[manjaro-security] [ASA-202006-13] bind: denial of service
foxboron at archlinux.org
Tue Jun 30 22:32:41 CEST 2020
Arch Linux Security Advisory ASA-202006-13
Date : 2020-06-28
CVE-ID : CVE-2020-8618 CVE-2020-8619
Package : bind
Type : denial of service
Remote : Yes
Link : https://security.archlinux.org/AVG-1191
The package bind before version 9.16.4-1 is vulnerable to denial of
Upgrade to 9.16.4-1.
# pacman -Syu "bind>=9.16.4-1"
The problems have been fixed upstream in version 9.16.4.
- CVE-2020-8618 (denial of service)
An assertion check in BIND before 9.16.4 (that is meant to prevent
going beyond the end of a buffer when processing incoming data) can be
incorrectly triggered by a large response during zone transfer. An
attacker who is permitted to send zone data to a server via zone
transfer can exploit this to intentionally trigger the assertion
failure with a specially constructed zone, denying service to clients.
- CVE-2020-8619 (denial of service)
An issue has been found in Bind before 9.16.4, where an asterisk
character in an empty non-terminal can cause an assertion failure in
The asterisk character ("*") is allowed in DNS zone files, where it is
most commonly present as a wildcard at a terminal node of the Domain
Name System graph. However, the RFCs do not require and BIND does not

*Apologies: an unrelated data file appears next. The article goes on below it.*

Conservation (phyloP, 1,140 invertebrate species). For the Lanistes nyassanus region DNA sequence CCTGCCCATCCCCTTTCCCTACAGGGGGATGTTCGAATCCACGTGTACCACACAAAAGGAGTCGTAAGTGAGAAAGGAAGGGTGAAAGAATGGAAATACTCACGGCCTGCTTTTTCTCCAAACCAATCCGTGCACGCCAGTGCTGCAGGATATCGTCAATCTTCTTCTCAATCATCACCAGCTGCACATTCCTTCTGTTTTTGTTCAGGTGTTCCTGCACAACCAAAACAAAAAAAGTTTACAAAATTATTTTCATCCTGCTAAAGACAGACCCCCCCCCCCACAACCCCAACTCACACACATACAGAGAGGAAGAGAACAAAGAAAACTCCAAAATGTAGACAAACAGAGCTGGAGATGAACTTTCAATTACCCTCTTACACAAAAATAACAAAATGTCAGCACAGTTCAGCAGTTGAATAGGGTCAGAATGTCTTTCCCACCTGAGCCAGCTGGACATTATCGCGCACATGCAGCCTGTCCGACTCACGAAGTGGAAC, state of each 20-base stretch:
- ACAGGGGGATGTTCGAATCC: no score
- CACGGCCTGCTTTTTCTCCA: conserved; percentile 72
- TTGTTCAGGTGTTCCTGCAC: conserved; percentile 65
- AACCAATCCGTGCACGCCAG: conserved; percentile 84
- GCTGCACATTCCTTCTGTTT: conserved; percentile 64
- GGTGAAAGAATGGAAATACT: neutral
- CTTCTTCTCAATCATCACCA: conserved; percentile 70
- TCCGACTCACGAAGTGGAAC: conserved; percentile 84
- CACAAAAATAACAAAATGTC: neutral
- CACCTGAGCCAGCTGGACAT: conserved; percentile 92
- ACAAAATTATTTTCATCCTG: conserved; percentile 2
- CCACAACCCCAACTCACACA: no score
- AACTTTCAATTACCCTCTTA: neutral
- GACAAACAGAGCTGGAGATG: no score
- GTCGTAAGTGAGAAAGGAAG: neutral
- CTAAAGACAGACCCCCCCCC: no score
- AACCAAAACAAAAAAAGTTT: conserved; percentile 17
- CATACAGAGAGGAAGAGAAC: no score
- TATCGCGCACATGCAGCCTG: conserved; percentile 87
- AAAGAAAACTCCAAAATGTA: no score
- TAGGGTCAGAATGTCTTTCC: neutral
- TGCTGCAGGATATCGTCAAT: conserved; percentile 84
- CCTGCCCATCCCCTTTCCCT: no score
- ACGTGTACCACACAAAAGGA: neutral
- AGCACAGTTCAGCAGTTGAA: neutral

enforce that an asterisk character be present only at a terminal node.
A problem can occur when an asterisk is present in an empty non-
terminal location within the DNS graph. If such a node exists, after a
series of queries, named can reach an inconsistent state that results
in the failure of an assertion check in rbtdb.c, followed by the
program exiting due to the assertion failure.
Unless a nameserver is providing authoritative service for one or more
zones and at least one zone contains an empty non-terminal entry
containing an asterisk ("*") character, this defect cannot be
encountered. A would-be attacker who is allowed to change zone content
could theoretically introduce such a record in order to exploit this
condition to cause denial of service, though we consider the use of
this vector unlikely because any such attack would require a
significant privilege level and be easily traceable.
A remote attacker with enough privileges to update a zone might be able
to crash a server via a crafted zone transfer or by inserting an
asterisk at a terminal node of a zone.
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